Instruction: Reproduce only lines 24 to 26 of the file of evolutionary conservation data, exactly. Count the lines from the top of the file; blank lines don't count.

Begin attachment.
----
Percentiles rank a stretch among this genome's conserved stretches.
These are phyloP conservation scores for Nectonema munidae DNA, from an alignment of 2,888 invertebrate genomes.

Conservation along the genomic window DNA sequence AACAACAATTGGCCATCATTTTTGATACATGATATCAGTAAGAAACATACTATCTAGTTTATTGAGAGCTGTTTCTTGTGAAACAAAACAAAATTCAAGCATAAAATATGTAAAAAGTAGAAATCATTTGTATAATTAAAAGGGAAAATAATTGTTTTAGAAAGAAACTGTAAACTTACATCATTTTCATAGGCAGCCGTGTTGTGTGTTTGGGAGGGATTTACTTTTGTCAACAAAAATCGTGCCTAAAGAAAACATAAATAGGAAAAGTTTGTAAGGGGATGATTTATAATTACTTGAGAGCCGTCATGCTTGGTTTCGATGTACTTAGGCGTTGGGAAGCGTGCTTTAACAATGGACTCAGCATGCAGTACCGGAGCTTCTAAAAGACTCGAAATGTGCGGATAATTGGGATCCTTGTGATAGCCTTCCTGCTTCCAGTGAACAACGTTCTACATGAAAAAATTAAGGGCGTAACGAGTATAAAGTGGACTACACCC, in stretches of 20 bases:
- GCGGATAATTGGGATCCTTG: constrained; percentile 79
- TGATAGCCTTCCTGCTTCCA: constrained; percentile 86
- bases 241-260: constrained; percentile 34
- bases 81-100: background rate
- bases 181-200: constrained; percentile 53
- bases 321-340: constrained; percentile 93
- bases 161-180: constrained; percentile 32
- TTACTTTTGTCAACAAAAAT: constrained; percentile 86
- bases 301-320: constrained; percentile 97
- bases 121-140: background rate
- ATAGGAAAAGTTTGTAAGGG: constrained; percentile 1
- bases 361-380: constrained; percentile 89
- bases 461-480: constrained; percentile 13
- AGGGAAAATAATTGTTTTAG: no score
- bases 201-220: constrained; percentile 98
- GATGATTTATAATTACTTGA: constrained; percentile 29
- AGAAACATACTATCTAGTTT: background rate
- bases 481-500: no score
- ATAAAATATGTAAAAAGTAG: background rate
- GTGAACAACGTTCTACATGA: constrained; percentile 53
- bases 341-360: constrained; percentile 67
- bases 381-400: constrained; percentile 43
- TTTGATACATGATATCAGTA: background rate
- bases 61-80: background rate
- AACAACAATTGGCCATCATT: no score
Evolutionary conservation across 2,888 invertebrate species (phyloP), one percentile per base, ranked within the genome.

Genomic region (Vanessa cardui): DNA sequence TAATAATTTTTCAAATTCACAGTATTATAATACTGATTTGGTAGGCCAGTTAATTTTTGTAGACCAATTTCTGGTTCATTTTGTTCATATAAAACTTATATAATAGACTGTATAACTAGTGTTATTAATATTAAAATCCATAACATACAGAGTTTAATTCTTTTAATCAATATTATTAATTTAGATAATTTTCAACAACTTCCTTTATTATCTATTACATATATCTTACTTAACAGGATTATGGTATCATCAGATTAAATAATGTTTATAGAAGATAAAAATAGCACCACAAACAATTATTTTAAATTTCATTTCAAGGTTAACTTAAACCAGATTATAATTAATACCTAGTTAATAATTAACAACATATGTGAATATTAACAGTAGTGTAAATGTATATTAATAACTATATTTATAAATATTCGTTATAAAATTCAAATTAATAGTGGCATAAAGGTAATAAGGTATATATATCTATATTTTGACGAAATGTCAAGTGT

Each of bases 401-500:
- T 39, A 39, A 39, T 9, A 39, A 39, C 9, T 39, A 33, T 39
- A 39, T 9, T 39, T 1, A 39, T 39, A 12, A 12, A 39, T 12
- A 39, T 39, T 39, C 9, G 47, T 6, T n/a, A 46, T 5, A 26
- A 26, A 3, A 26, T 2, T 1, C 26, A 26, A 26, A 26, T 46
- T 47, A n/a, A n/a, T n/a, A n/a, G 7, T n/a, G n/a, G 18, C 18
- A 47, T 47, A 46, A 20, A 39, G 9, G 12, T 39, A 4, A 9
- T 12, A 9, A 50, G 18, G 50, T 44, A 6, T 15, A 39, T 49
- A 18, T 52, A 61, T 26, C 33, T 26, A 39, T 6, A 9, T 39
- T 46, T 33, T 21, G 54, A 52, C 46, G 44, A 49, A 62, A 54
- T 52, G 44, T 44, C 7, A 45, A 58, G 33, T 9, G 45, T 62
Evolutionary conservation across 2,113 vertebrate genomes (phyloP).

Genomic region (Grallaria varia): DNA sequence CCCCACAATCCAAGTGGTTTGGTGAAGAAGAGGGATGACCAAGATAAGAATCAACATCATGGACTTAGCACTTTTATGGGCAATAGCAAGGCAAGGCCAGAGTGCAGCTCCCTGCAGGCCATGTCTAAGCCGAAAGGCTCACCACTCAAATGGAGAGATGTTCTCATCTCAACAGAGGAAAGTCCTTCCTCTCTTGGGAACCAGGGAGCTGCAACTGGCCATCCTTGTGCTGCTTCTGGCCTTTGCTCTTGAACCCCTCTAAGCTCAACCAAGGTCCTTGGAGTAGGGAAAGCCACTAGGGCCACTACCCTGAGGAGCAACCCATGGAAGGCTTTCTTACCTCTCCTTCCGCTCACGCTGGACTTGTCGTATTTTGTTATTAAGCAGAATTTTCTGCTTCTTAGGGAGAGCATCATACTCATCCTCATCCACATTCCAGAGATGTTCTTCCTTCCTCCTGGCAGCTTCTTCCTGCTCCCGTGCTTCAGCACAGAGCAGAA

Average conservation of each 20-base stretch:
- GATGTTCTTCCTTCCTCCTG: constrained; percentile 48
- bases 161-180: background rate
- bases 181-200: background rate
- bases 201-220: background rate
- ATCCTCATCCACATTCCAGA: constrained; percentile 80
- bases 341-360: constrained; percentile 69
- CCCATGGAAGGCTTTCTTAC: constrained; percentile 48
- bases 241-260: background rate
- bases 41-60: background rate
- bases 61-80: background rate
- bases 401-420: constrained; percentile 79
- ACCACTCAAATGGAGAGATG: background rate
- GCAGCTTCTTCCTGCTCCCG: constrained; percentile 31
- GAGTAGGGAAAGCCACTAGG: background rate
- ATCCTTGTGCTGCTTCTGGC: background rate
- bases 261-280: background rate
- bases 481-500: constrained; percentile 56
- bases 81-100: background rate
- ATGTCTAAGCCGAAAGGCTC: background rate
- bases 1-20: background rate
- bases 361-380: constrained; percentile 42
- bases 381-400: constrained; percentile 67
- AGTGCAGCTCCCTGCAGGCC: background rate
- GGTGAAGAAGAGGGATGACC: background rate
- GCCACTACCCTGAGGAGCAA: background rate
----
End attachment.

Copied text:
- bases 341-360: constrained; percentile 67
- bases 381-400: constrained; percentile 43
- TTTGATACATGATATCAGTA: background rate